Best Diet plans for putting on good healthy weight.

  • Posted by a hidden member.
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    Mar 24, 2008 3:09 AM GMT
    I am about 5'10" and 135 pounds at the heaviest. I am trying to get in better shape, and started the 12 week Strength Foundation workout routine here on Realjock 2 weeks ago.
    Tomorrow, week 3 starts.
    I am hoping to get some advice on what I should be eating? I am trying to put on some muscle, and I usually burn most of my food off with my high metabolism.
    What would be best for me to eat on a regular basis? Poultry? Red Meat? Potatoes? any suggestions?
    Right now I am eating as much as I can = meat, veggies, grains, fruit, dairy..etc..
    But I am not sure what I should cut out and what I should increase.
    I am also chugging vitamin shakes, protein shakes, sports drinks...
    And I am also considering supplements like HGH and NOx2, but unsure if those would be a wise route to take.
    Anyone got any advice for skinny guys like me?
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    Mar 24, 2008 12:40 PM GMT
    I have a smaller frame, and my weight gain was been a slower journey. I eat about 7-8 times a day. I try to find ways to add "healthy" calories to my meals. So no fatty sauces and stuff, I try to keep it clean as possible. Avacado in my salads, natural peanut butter in my shakes, etc. more calorie dense food. I also have a couple shakes a day. I eat and eat haha What you need to do is consume more energy than you burn to sustain your muscle growth. And when you work out, you need to push it until utter failure icon_razz.gif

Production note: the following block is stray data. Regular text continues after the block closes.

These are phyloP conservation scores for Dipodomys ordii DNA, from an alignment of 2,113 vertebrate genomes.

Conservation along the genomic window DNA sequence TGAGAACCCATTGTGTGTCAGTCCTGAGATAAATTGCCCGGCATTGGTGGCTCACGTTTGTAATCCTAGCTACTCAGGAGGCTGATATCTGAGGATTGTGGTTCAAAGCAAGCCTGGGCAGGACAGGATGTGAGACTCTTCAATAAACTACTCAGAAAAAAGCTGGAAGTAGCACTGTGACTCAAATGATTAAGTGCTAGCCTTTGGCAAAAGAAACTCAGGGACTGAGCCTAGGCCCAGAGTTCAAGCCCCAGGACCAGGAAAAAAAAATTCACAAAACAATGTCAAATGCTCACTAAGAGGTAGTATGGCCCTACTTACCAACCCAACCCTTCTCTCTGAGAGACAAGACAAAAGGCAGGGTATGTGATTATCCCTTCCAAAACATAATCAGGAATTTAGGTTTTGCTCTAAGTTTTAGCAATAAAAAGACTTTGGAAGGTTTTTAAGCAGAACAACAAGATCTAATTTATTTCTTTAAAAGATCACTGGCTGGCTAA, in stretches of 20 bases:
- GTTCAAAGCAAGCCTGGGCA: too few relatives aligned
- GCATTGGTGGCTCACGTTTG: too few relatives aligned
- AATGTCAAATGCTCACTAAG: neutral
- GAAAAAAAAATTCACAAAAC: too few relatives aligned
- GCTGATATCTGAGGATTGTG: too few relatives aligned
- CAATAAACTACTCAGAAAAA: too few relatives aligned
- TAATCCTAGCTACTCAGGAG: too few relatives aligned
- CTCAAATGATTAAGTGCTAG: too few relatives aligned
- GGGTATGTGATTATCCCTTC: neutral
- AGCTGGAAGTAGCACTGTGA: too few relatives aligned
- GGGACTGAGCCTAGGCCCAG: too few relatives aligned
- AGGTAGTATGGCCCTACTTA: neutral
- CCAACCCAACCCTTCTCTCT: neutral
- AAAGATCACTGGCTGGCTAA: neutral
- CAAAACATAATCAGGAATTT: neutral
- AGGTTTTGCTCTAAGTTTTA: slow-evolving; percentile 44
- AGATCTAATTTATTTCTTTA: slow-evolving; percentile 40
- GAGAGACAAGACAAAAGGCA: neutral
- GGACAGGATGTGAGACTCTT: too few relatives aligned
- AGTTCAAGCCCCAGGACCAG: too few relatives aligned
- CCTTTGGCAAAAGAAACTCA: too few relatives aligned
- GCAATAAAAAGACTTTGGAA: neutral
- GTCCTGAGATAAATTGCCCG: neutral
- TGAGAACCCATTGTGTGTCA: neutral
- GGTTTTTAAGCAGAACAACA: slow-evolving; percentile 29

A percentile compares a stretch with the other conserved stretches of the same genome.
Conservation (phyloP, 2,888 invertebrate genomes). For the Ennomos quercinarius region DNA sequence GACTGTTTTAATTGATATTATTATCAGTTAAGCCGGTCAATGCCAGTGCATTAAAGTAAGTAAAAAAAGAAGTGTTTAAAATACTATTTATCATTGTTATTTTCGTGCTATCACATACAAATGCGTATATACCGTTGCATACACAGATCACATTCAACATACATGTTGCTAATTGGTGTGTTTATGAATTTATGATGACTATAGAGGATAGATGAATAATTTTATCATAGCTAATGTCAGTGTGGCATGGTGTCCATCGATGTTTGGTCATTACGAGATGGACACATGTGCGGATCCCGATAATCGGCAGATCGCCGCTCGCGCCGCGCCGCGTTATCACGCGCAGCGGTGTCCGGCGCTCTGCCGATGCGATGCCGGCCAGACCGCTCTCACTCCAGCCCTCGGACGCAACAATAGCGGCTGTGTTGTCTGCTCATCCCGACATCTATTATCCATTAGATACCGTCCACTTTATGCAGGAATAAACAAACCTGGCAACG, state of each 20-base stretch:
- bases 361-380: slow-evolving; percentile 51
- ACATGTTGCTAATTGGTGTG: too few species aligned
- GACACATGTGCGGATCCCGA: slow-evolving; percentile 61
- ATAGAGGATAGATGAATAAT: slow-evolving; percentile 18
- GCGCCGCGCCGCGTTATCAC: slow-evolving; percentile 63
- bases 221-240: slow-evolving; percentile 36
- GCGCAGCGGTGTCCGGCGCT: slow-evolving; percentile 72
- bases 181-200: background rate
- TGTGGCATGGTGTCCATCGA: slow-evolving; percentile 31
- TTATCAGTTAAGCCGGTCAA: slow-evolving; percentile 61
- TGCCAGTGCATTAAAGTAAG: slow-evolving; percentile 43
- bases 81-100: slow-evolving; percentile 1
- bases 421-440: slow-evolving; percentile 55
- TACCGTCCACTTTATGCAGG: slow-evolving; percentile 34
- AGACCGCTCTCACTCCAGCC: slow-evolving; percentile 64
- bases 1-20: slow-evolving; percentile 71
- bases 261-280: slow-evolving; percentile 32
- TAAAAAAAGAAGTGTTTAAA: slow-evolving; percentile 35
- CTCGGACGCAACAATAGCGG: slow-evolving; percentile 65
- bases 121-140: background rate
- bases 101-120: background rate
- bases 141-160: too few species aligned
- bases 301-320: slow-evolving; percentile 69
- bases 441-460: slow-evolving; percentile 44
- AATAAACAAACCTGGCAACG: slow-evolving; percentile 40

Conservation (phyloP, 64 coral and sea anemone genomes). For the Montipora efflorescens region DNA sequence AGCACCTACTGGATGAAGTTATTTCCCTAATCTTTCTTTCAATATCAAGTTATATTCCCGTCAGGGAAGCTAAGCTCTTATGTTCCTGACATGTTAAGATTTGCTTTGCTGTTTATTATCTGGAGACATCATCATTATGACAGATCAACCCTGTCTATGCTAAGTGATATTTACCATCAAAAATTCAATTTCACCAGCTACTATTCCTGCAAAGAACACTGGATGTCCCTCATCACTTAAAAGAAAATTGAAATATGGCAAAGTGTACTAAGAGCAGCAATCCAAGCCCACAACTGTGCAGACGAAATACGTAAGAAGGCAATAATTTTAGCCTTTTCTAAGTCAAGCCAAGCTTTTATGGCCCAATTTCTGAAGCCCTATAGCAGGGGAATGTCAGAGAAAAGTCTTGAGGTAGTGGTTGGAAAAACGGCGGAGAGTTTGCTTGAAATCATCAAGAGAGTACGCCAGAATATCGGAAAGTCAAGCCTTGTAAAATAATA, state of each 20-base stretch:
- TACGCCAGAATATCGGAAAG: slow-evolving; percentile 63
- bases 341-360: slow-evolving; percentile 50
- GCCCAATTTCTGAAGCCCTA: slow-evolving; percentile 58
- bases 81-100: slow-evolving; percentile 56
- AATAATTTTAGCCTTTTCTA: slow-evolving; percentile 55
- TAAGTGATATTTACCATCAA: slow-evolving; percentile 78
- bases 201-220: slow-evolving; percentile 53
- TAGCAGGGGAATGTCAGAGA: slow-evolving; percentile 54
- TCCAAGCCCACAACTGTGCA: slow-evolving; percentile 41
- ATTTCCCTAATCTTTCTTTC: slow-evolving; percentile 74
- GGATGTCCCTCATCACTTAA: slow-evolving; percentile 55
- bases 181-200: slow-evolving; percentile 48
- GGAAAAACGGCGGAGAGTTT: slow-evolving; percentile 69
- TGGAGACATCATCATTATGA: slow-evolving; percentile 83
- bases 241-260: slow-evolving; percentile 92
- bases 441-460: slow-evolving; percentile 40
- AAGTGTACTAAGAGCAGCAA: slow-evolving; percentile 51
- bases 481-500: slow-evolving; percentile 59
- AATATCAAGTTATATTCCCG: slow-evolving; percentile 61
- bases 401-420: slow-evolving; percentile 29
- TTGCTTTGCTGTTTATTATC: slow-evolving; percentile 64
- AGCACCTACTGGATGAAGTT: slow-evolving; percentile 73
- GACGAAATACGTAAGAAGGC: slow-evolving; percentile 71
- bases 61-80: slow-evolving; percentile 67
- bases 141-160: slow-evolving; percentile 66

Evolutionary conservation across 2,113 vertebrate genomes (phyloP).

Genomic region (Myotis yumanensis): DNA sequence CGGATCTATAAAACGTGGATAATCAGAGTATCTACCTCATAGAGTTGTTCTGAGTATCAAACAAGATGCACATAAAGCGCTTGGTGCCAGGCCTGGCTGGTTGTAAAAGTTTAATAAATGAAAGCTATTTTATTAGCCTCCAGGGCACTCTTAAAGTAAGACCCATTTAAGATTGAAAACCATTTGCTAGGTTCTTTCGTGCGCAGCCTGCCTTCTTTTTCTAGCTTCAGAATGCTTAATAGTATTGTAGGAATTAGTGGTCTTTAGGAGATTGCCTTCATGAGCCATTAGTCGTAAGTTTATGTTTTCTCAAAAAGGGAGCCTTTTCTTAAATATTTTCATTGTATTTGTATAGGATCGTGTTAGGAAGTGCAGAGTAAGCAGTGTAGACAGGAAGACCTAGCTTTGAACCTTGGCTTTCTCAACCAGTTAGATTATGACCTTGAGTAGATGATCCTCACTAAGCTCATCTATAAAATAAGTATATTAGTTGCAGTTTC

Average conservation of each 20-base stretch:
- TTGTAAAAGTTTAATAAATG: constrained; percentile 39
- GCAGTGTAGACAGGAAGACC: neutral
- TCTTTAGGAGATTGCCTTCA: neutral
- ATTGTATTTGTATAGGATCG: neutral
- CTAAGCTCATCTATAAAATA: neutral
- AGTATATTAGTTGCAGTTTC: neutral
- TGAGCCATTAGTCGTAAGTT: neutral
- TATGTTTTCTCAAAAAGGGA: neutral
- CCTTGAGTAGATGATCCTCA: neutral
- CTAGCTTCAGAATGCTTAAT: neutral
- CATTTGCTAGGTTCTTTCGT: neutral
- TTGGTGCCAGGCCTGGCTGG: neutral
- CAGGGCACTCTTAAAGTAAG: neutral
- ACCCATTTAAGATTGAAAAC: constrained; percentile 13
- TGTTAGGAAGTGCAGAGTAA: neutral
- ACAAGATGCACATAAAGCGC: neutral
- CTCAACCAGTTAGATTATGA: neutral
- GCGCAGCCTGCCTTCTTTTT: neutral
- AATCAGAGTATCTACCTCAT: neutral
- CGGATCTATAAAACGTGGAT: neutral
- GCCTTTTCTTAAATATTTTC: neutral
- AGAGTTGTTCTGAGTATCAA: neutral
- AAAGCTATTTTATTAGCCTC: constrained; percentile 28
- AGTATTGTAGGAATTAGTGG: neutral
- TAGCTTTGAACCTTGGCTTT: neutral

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    Mar 24, 2008 1:45 PM GMT
    Very simply, yes that's right.

    If you're looking to increase your lean muscle mass, you need to increase your caloric intake so that you are consuming more than you are expending. And like staticpulse mentioned, denser food of higher nutritional value, so like avocados and nuts that have the non-saturated fats that you need, whole grains, quality protein.

    As far as supplements go, you may not need them. You're young enough still, and for any meal plan to show results you need to follow it for a considerable amount of time. If you still want to take supplements, save yourself some time and do the research, find out as much as you can what those products do and if they do what they claim. From my experience, I tried creatine, and didn't really work for me, plus also the fact that what I was paying for was basically water retention. I may be wrong, as I'm sure someone will correct me.

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    Mar 25, 2008 10:28 PM GMT
    Thanks guys,
    I know I need to increase my calorie intake, but what I am unsure about is specific foods that will be best for that.
    I eat a lot of peanut butter, bagels, potatoes, hamburger, chicken, bacon, avacadoes, pasta w/ tomato sauce, and as much trail mix, green veggies and fruit as i can. thankfully i have a trader joes within walking distance from my house, and my work and gym. so shopping for healthy stuff is easy.
    I drink 2 shakes a day, morning = multiman mega vitamin shake with 1 teaspoon of creatine, evenings = whey protein shakes w/ banana.
    I have been able to store a lot more food since I started my workout. I hunger constantly now icon_smile.gif
    Anyone have any recomendations for what my daily calories intake should be? I also need to find a chart or list somewhere on the web that will help me identify calories according to food. Anyone know where I can find one of them?
    Thanks again guys,
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    Mar 27, 2008 11:45 AM GMT
    Sounds like you're on the right track. Eat often. Eat a lot. Get enough protein. Keep the fat low.

    You have to experiment to find the right calorie level-everyone is different. But a simple way of looking at it is: if you're not gaining weight, then eat more.

    A good book that I've found really useful is John Berardi's Scrawny to Brawny. It has a lot of good information on diet, how to calculate your calorie requirements etc. Well worth reading if you're looking for a good reference book on weight training specifically written for skinny guys who have a hard time gaining weight. The book has a url for a spreadsheet on the USDA website that lists the calorie, protein, carbohydrate and fat contents of pretty much every food you can imagine.